ATC130308: Report of the Portfolio Committee on Transport on its Oversight visit to the South African Maritime Safety Authority (Samsa), dated 19 February 2013.




The Portfolio Committee on Transport, having undertaken an oversight visit to the South African Maritime Safety Authority (Samsa), reports as follows.


The Portfolio Committee on Transport undertook an oversight visit to the South African Maritime Safety Authority (Samsa), an entity of the Department of Transport. The purpose of the visit was to interact with Samsa on challenges faced by the entity in terms of its mandate and operations. As part of the visit the Committee visited the Samsa Centre for Sea Watch and Response, the ship building company Southern Winds, the ports of Ngqura and Durban and well as PetroSA.


During the Strategic Planning workshop of 30 to 31 March 2011 that the Committee had with the Department of Transport and its entities, Samsa raised some of the issues faced by South Africa that prevented it from becoming competitive in the maritime industry. South Africa , with its coastline of about 3 000km, is geographically a maritime nation. Despite this, South Africa did not own a ship register and cargo handled in South Africa was transported on foreign ships, with little benefit to the country.

In response to this meeting, the Committee decided to conduct an oversight visit to Samsa from 2 to 5 August 2011 to respond to Samsa’s request to be exposed to the potential that South Africa had in the maritime industry. The visit to Sama focused on the following:

1. Skills development, training facilities and placement opportunities offered in the maritime industry;

2. Site visits to the training facilities, shipyards and ports.


The multiparty delegation consisted of Hon NR Bhengu (Chairperson and leader of the delegation): ANC, Hon DE Dlakude (ANC), Hon N Duma (ANC), Hon M Manana (ANC), Hon S Farrow (DA) and Hon EJ Lucas (IFP). The Committee was accompanied by the following support staff: Ms Valerie Carelse (Committee Secretary), Mr Sifiso Ngesi (Researcher) and Ms Claudine Adams (Committee Assistant). The Committee was also accompanied on the visit by Samsa officials.


Samsa was established on 1 April 1998 in terms of the South African Maritime Safety Authority, Act 5 of 1998. Samsa is governed by a Board made up of the Chief Executive Officer and six non-executive members, including the Chairperson and Deputy Chairperson, as appointed by the Minister. The organisation’s objective is to lead and champion South Africa ’s maritime interests as custodians and stewards of maritime policy, vigorous promoters of the maritime sector and giving full and complete effect to our obligations for the benefit of all stakeholders.

The primary responsibility of Samsa is:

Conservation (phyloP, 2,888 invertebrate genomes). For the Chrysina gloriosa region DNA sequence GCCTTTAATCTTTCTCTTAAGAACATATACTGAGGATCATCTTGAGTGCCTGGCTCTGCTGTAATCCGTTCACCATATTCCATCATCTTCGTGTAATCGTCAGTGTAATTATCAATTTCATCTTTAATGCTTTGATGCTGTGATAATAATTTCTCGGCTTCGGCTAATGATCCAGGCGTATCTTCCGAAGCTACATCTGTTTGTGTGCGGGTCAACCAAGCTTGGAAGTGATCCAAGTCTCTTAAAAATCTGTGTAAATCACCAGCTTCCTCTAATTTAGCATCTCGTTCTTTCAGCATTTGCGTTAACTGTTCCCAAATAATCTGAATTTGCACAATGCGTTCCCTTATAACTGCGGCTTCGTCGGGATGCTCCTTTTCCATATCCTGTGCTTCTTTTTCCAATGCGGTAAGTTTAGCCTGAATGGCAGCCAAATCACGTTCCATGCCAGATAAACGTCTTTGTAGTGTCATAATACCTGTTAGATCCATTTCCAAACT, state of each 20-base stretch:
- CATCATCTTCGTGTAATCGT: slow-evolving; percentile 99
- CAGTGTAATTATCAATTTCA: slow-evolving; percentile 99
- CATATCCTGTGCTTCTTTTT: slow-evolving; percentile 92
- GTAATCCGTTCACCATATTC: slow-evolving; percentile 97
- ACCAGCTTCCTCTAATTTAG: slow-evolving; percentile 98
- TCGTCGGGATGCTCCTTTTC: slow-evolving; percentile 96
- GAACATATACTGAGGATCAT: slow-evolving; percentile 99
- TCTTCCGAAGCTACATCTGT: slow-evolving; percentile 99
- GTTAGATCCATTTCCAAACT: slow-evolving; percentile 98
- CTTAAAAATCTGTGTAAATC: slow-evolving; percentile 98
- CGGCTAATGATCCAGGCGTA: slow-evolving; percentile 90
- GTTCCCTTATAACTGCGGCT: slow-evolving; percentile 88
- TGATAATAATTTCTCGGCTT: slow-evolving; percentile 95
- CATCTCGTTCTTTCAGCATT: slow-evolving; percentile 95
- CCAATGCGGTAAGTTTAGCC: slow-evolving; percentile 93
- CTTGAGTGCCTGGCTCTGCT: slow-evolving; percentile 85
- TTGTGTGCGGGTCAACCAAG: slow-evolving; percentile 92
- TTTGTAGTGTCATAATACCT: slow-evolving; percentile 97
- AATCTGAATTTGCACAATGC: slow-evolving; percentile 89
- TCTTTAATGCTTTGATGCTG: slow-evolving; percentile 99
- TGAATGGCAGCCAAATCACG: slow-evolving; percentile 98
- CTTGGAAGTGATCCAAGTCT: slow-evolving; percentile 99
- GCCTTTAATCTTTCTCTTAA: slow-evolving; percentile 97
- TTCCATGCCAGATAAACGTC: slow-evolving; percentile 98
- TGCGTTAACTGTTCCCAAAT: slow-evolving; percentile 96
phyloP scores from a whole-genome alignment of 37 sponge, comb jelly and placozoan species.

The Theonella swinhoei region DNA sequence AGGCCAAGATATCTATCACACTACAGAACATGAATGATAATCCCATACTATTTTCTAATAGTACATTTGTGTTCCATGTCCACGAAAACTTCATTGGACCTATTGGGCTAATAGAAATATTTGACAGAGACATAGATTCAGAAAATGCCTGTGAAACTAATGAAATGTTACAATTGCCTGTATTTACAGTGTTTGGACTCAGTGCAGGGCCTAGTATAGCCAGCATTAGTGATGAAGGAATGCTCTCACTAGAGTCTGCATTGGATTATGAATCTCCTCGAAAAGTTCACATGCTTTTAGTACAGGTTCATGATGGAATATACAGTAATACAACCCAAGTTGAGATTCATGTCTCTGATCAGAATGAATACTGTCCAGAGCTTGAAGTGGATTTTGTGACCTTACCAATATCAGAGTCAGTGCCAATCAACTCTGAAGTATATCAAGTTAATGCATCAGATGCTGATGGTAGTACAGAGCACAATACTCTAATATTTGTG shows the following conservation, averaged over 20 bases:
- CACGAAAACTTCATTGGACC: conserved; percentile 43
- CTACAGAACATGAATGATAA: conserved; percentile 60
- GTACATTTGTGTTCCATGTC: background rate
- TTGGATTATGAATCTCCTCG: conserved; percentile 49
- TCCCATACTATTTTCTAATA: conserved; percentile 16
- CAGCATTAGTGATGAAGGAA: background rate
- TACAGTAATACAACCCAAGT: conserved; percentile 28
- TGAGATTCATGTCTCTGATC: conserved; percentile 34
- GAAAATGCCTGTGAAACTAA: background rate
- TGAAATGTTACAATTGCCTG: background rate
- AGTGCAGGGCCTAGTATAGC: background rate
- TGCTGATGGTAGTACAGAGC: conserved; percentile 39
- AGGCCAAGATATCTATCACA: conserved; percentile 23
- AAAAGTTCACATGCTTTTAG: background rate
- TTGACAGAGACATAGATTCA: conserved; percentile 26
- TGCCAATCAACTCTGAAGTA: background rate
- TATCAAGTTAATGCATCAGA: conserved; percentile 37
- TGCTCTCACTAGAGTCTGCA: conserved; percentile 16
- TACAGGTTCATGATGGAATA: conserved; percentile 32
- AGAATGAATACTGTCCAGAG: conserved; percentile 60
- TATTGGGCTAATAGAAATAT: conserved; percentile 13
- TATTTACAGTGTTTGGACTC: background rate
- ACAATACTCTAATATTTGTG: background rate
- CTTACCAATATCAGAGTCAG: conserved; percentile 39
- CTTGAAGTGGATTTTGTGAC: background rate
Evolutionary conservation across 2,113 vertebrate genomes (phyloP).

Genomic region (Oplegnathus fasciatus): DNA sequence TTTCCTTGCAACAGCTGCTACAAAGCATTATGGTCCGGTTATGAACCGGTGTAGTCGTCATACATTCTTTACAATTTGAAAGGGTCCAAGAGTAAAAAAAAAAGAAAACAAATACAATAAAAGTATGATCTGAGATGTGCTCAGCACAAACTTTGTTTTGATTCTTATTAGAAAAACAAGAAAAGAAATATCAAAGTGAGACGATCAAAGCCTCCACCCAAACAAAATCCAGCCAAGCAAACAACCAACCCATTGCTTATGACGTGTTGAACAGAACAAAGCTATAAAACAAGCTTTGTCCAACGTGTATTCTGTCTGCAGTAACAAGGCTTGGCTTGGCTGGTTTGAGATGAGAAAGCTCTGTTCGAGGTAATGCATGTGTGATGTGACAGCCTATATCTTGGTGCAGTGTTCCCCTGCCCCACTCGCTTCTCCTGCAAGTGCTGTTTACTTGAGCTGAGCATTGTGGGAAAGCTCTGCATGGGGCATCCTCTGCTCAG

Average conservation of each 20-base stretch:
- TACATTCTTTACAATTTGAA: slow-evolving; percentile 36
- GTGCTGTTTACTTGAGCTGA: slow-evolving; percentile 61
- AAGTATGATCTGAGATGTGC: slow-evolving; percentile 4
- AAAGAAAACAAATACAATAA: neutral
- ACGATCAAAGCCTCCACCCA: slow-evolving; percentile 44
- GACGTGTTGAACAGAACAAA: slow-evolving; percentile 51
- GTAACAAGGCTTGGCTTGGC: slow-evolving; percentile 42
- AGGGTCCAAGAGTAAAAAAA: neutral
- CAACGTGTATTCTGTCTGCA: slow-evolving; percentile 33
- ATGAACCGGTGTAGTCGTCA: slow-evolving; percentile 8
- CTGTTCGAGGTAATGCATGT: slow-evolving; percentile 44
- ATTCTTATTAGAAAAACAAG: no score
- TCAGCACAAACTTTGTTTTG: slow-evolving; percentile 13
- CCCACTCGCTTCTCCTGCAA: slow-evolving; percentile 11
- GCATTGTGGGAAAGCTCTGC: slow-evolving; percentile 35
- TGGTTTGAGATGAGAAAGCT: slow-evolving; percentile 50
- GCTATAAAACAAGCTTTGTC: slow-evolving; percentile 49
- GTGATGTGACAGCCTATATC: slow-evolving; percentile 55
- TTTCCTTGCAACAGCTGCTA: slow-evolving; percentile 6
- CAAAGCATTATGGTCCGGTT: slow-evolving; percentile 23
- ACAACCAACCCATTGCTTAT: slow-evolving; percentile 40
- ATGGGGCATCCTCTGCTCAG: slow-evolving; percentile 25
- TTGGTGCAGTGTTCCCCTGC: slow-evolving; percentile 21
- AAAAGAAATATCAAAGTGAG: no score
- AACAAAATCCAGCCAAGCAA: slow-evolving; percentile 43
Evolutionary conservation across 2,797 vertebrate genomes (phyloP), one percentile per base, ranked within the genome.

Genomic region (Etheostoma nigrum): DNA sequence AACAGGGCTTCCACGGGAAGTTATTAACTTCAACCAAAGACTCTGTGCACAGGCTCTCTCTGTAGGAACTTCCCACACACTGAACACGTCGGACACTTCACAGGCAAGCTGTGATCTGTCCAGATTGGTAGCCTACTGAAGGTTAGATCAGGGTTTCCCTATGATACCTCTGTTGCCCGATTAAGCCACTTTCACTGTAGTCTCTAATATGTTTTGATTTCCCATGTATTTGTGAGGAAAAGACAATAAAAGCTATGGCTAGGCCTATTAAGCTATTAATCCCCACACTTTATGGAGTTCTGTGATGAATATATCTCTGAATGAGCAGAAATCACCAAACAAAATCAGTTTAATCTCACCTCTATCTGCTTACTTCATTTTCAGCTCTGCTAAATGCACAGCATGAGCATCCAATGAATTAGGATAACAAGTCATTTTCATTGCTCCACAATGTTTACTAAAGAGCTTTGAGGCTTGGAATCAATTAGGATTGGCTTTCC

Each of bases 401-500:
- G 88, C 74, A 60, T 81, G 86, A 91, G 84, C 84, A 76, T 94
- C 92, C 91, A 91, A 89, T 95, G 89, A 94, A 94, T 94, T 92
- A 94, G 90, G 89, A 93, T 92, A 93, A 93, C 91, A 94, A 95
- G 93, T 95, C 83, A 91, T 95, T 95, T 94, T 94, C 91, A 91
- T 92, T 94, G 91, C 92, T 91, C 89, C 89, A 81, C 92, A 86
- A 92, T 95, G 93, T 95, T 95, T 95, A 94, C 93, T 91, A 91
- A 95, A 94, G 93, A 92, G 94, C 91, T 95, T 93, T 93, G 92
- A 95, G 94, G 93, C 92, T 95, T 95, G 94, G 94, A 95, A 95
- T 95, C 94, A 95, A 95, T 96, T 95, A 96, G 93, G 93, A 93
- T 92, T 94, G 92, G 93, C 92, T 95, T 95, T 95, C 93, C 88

o Participating in the development and implementation of national and international Maritime safety and marine environment protection standards;

o Enforcing technical and operational standards for all shipping operations in South African waters and for South African ships anywhere, to promote responsible operations in terms of seaworthiness, safety and pollution prevention;

o Enforcing training standards and competency of seafarers;

o Managing the national capability to respond to marine pollution incidents and other maritime emergencies;

o Operating the Maritime Rescue Co-ordination Centre to coordinate maritime assistance services and to detect, and coordinate the location and rescue of people in maritime distress situations throughout the internationally agreed South African Search and Rescue Region;

o Overseeing the provision of maritime distress and safety communications services to discharge South Africa 's responsibilities under the Global Maritime Distress and Safety System;

o Administering South Africa 's voluntary ship reporting system (SAFREP) for identifying and tracking ships at sea for safety purposes and to provide a ships' database for responding to marine emergencies.

In addition to these responsibilities, Samsa also investigates maritime casualties and delivering related services including. It further raises public awareness and education in marine safety and pollution prevention, administers South Africa 's ship registration system and provides the publication of, and access to, ship safety and environmental standards.

The Samsa Act mandate is divided into two broad and distinct areas, namely to meet the United Nation’s conventions in regard to safety and pollution at sea and to attend to the nation’s developmental challenges as they affect our oceans and inland waters. The first area was achieved by ensuring safety of life and property, as well as marine environmental protection , within the South African waters and beyond. This was done through search and rescue services, salvage tug services to protect the marine environment, port state control ship surveys, coastal state control and qualification and certification of seafarers.